I was a General Business major during the first semester of my freshman year of college. At one point during that semester I thought to myself, “40 years from now, I don’t want to look back on my life and say ‘I made a bunch of money’. I want to say I helped people and made a difference.”
I changed my major to Math Education.
Later in college, I decided to change my major from Math Education to Math and Electrical Engineering (my eventual degrees) because I didn’t want to teach and I thought I could accept the “evil” of making money as an engineer until I had enough money to start my own business, at which point it would be “good” to hire workers.
Throughout most of college, I had this crazy idea that it was morally right to work for others (teaching or hiring others) but morally wrong to work for myself (make as much money as possible).
To Make Money is Virtuous
When I graduated college and started working, my views had changed. If someone is willing to pay me to perform a service, that means I am helping to produce a valuable product or service. By working, I was actually creating wealth for the people around me where there was none before.
The fact that someone is willing to pay me to do my job is proof that my work is valuable to at least one person (the person who hired me). And if I work for an honest company that provides a valuable product or service that others are willing to pay for, I’m creating value for all of the company’s customers as well.
When I was younger, society taught me that making lots of money is greedy. Now that I’m older and (hopefully) wiser, I have realized that making money, or generating wealth, is the most virtuous thing I could do with my life.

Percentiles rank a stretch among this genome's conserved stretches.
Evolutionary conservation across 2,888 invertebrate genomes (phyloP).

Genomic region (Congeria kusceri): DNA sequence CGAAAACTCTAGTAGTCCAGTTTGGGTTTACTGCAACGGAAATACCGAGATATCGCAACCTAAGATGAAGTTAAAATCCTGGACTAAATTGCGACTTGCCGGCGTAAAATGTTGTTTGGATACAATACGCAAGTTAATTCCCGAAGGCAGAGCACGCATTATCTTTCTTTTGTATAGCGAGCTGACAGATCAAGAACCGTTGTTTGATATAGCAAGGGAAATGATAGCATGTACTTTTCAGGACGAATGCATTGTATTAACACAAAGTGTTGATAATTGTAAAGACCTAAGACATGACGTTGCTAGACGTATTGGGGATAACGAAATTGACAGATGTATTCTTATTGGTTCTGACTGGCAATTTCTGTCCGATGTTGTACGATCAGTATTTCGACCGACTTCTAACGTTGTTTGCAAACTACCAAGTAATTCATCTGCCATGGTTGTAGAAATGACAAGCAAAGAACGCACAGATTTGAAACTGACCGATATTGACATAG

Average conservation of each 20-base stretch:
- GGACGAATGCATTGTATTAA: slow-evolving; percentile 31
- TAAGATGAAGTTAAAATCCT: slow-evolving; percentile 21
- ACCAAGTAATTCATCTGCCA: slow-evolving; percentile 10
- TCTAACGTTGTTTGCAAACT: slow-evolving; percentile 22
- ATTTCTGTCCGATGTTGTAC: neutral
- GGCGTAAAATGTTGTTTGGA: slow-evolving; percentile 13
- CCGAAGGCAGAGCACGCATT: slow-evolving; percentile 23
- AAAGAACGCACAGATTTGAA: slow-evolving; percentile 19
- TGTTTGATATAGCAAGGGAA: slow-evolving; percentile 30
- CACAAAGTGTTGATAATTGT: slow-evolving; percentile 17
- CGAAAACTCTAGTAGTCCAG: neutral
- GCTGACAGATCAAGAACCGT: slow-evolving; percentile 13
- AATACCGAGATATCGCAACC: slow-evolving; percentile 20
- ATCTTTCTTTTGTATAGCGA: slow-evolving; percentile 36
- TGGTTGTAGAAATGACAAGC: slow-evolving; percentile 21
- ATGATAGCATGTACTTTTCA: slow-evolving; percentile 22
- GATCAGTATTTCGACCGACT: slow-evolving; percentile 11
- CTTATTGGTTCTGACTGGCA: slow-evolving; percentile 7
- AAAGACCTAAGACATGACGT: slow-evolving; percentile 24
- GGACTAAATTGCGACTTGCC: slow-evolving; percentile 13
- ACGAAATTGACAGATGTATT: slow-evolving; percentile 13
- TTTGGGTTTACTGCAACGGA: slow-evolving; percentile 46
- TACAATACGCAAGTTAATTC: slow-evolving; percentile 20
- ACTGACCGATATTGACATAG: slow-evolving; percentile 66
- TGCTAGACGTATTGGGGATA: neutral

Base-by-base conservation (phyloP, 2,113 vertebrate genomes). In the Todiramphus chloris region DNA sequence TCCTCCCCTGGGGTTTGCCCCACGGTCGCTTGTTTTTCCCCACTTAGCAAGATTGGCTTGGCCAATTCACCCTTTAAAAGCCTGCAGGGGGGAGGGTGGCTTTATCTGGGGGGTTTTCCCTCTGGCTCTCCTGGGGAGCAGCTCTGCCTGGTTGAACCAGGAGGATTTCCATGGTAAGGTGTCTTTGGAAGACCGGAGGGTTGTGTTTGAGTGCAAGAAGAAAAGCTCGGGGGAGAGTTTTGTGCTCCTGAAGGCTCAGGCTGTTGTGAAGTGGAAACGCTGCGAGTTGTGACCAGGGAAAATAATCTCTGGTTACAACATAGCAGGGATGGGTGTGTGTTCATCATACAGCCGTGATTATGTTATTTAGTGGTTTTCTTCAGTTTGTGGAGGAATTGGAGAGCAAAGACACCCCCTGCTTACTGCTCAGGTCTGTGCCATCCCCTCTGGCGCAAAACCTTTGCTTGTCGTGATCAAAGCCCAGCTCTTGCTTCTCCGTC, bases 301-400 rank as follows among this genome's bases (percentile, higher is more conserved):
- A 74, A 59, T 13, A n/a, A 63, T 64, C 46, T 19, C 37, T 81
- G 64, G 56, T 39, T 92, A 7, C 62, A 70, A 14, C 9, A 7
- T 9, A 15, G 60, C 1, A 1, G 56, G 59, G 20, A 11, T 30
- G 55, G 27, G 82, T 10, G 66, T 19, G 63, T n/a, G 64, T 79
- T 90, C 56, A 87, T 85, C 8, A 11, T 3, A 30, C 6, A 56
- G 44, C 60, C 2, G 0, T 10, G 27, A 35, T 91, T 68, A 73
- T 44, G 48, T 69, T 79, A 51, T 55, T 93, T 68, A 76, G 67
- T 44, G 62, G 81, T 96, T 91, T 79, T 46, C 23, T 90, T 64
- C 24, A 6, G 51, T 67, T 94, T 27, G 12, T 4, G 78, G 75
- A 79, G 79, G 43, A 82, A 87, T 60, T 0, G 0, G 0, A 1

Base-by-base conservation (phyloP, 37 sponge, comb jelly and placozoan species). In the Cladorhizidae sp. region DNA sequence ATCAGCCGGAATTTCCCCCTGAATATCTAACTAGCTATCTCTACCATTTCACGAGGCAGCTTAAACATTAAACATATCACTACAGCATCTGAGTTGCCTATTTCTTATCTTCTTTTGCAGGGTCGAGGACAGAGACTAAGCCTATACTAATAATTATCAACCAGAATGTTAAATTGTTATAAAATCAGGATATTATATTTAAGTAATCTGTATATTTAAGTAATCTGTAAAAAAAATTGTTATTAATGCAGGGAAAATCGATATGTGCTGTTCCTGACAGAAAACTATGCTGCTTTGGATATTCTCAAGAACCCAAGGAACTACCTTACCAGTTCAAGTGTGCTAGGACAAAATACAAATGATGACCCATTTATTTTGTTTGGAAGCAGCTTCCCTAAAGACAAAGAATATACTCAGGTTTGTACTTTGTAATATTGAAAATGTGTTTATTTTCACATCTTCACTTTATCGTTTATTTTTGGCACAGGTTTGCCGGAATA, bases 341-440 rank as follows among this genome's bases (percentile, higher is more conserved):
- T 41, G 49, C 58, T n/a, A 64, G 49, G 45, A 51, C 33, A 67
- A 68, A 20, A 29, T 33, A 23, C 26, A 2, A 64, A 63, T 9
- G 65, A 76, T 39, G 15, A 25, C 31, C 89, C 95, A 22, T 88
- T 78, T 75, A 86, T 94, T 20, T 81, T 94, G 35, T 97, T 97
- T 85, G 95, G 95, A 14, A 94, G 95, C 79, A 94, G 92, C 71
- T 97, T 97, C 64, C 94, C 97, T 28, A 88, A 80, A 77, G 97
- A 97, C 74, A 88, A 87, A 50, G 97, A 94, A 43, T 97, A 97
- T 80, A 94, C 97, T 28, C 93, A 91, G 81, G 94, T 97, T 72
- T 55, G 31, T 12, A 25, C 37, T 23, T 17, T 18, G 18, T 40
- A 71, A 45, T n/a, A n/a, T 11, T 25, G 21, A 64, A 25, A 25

Any Honest Profession is Virtuous
I can make money by becoming an engineer. I can also be a teacher. I can be a janitor or I can be a brain surgeon. As long as there are people in the world who want or need the service I provide and/or the product my company produces, I am adding wealth in the world.
As long as money is made honestly (through open and consensual trade), it is a reward for being productive. For advancing society. For eliminating someone else’s wants and/or needs. What could be more virtuous than that?
It is not virtuous to sit on your butt and accept money from the government (also known as money taken from the producers) when you are mentally and physically capable of generating your own wealth. It is also not virtuous to obtain money by coercion, lying, theft, blackmail, government favors, or anything other than honest trade.
To produce is good. Therefore, to earn any amount of money via honest production is virtuous. The more money you make from what you produce, the more valuable your production has been to society.
Below you’ll find a quote from the classic novel Atlas Shrugged, with my own emphasis added:
So you think that money is the root of all evil? Have you ever asked what is the root of money? Money is a tool of exchange, which can’t exist unless there are goods produced and men able to produce them. Money is the material shape of the principle that men who wish to deal with one another must deal by trade and give value for value. Money is not the tool of the moochers, who claim your product by tears or of the looters, who take it from you by force. Money is made possible only by the men who produce. Is this what you consider evil?
Readers: At what point did you realize that making money is virtuous? How did you come to that conclusion in this world where the 1% are, to this day, being vilified for their production? If you disagree making money is virtuous, please explain why.